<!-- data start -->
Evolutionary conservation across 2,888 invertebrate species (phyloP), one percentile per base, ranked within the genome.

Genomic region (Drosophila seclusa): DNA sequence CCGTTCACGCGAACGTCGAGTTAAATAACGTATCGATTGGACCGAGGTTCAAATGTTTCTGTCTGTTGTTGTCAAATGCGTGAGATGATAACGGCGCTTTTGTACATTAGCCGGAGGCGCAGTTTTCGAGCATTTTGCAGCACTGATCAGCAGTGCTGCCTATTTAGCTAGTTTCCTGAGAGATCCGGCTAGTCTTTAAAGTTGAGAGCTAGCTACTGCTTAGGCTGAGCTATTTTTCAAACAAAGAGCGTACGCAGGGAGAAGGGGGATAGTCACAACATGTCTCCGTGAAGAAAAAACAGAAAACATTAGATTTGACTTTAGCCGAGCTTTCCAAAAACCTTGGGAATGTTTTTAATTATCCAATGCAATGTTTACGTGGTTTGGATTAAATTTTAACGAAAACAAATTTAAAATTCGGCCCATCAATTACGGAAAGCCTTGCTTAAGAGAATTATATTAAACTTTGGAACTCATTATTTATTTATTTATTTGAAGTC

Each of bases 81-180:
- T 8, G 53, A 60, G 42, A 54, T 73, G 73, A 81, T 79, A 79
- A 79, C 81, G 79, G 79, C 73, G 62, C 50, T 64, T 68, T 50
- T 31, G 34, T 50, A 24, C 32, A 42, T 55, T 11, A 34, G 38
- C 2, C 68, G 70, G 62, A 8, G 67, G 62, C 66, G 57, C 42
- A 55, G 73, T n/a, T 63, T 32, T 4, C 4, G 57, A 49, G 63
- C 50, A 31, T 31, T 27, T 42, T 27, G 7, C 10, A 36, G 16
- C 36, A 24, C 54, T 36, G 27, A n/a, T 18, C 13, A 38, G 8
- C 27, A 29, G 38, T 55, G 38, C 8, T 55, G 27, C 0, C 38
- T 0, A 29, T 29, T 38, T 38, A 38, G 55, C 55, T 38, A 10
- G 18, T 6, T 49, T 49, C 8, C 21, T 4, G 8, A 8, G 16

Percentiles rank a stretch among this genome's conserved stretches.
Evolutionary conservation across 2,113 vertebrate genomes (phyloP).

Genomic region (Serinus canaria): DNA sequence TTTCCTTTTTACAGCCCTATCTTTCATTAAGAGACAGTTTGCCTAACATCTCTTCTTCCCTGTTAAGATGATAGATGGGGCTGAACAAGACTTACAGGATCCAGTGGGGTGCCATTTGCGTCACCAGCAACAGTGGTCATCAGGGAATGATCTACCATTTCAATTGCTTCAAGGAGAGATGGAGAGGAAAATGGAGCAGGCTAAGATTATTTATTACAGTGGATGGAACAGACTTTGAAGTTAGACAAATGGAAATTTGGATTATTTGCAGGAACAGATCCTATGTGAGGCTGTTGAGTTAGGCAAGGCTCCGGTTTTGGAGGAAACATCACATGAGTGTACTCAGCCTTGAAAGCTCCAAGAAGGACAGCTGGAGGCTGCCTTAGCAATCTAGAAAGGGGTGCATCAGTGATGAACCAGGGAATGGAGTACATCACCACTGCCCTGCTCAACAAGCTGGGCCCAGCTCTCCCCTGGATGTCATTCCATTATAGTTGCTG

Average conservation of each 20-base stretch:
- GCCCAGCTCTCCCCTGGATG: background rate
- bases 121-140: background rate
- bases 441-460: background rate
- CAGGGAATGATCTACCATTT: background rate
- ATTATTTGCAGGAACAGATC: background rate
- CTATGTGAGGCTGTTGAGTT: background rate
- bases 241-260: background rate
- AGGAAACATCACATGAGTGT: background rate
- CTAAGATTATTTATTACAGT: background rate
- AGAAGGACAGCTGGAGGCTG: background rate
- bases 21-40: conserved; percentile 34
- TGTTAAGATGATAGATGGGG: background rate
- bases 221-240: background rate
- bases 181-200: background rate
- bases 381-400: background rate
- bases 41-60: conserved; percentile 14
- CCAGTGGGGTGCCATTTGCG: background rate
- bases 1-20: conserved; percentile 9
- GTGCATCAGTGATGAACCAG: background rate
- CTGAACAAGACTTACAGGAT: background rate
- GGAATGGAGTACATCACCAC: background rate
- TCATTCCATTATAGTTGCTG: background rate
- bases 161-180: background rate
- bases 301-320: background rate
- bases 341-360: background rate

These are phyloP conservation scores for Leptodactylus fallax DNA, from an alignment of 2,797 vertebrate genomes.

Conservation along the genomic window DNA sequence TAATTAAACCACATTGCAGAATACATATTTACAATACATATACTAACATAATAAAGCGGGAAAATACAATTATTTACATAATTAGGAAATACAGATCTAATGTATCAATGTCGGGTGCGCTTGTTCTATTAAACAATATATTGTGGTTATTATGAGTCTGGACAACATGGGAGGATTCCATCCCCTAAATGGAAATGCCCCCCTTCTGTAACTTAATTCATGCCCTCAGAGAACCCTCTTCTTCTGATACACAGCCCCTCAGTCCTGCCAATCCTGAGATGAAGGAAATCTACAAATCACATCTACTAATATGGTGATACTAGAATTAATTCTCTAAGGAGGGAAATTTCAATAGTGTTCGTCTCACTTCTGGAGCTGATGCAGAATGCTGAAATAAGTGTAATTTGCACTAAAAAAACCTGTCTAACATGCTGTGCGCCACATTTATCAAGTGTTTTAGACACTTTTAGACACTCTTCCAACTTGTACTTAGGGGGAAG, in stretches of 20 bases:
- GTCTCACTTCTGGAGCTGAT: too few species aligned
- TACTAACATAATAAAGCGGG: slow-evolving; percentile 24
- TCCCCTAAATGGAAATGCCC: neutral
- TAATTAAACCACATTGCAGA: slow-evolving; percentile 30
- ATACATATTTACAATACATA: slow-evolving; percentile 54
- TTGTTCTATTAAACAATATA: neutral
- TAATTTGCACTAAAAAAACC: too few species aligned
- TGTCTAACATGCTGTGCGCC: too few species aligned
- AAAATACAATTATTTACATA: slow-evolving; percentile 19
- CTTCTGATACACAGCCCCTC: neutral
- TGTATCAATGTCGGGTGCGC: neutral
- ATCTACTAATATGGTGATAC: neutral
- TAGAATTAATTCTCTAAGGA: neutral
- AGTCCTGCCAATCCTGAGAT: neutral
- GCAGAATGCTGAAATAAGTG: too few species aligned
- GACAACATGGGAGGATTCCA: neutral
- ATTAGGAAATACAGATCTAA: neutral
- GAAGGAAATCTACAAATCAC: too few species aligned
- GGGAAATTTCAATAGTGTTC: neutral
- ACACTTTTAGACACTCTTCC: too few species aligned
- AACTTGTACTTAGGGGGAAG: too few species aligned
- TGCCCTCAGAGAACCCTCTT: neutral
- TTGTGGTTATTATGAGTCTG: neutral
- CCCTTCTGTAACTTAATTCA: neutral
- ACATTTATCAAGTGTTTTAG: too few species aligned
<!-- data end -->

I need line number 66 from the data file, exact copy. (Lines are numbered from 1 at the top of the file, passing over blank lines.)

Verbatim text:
- TGCCCTCAGAGAACCCTCTT: neutral